By Shashi Poudel
Unemployment among young people is the highest it has been for 17 years with 991,000 youngsters unable to find a Job says Camberley News and Mail.
It also states a total of 114,000 lost their jobs between June and August and the total number of unemployed people stood at 2.57 millionLondon progressive Journal revealed a new report of International Labour Organization this week. The report says that as much as 50% of youth are now unemployed in many countries.
Capitalist crisis has meant soaring unemployment especially amongst the young. The report warns of difficult years ahead where young people may resort to violence to vent their anger at governments worldwide.
The International Labour Organisation, a UN agency, says riots of the kind seen in Britain this summer are likely to recur as many young people give up looking for work altogether, leaving the “hidden” youth unemployment level even higher than official figures suggest.
The reports say that as many as one in two young people are without work in some countries.
The ILO predicts the number of unemployed 15-24-year-olds will stand at 74.6 million, or a rate of 12.6% for 2011. While this figure is slightly down from 12.7%, or 75.1 million, in 2010, the ILO report attributes this more to young people opting out of the labour market, rather than looking for jobs.
As the crisis deepens, it said that this development was especially true in developed economies and the European Union and unlikely to improve.
“A lot of these young people are simply giving up and they are saying ‘enough is enough. What is the point of looking if there’s nothing out there?'” said Sara Elder, ILO economist and the report’s author. They are sometimes re-entering education but often living with, and off, family. “These people are delaying their advance into adulthood. It’s a very scary time for young people, they find the path that worked for their parents is not working for them.”
She predicts that when those young people do eventually go back into the labour market, unemployment rates will rise again and probably stay high. “The longer they stay out of the labour market, the more difficult it will be,” argues Elder. Significantly, the report warns that consequences around the world could be dire.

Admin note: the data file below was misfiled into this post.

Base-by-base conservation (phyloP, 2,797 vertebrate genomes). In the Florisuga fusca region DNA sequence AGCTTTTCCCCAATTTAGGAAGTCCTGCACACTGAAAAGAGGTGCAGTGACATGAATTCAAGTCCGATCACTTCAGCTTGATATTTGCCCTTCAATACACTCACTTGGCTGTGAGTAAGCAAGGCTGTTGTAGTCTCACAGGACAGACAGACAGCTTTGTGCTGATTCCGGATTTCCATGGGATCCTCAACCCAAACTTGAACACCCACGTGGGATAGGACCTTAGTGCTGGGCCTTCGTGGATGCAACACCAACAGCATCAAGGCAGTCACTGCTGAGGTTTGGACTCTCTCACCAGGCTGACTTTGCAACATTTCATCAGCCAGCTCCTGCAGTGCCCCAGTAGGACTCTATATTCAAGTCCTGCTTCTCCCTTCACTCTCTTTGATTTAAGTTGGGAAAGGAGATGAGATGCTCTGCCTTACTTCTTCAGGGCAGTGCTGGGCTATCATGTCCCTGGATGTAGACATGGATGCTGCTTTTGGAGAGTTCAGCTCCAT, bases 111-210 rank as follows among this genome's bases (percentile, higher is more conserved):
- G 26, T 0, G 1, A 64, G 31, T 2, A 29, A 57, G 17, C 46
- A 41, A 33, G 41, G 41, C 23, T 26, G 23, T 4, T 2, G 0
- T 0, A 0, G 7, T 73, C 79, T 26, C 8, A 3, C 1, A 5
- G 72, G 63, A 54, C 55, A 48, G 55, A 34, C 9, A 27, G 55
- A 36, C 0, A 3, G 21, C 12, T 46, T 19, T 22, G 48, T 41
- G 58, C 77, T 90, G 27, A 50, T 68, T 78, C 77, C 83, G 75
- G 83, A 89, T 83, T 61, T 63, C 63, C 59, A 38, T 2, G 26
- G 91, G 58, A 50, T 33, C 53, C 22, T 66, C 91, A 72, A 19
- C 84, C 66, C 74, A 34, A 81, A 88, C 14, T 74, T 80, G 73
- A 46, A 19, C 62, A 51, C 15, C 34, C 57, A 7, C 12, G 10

“Increased crime rates in some countries, increased drug use, moving back home with the parents, depression – all of these are common consequences for a generation of youth that, at best, has become disheartened about the future, and, at worst, has become angry and violent,” it says.
The ILO report uses the Arab Spring uprisings to demonstrate a link between unemployment and the entrenchment of distrust of the political and economic system.
It notes that in the Middle East and North Africa, for example, over the past 20 years approximately one in four youth have been unemployed. It also draws links to unrest in Europe, including riots in Britain.
“I do think we are going to see more and more unrest,” says the author of the report.
The ILO says that in 56 countries for which comparable data was available, there were 2.6 million fewer youth in the labour market in 2010 than expected based on pre-crisis trends. “This figure implies that growing frustration over unemployment and underemployment has pushed a large cohort of discouraged youth to drop out of the labour market altogether.”
Again, the report highlights Ireland where almost one in two young people is out of work. In Spain, the rate is even higher at just over 50%.
As a consequence, many young people are choosing to leave home and search elsewhere. In 2009 the number of under-25s emigrating from Ireland hit 30,000, almost double the 15,600 leaving in 2004, according to the National Youth Council.
For those in poorer countries it appears not working at all is not an option and many young people are “trapped in a vicious cycle of working poverty,” the ILO says. On a capitalist basis, it reflects the fact that the poor must work at whatever slave-rates they can find, or perish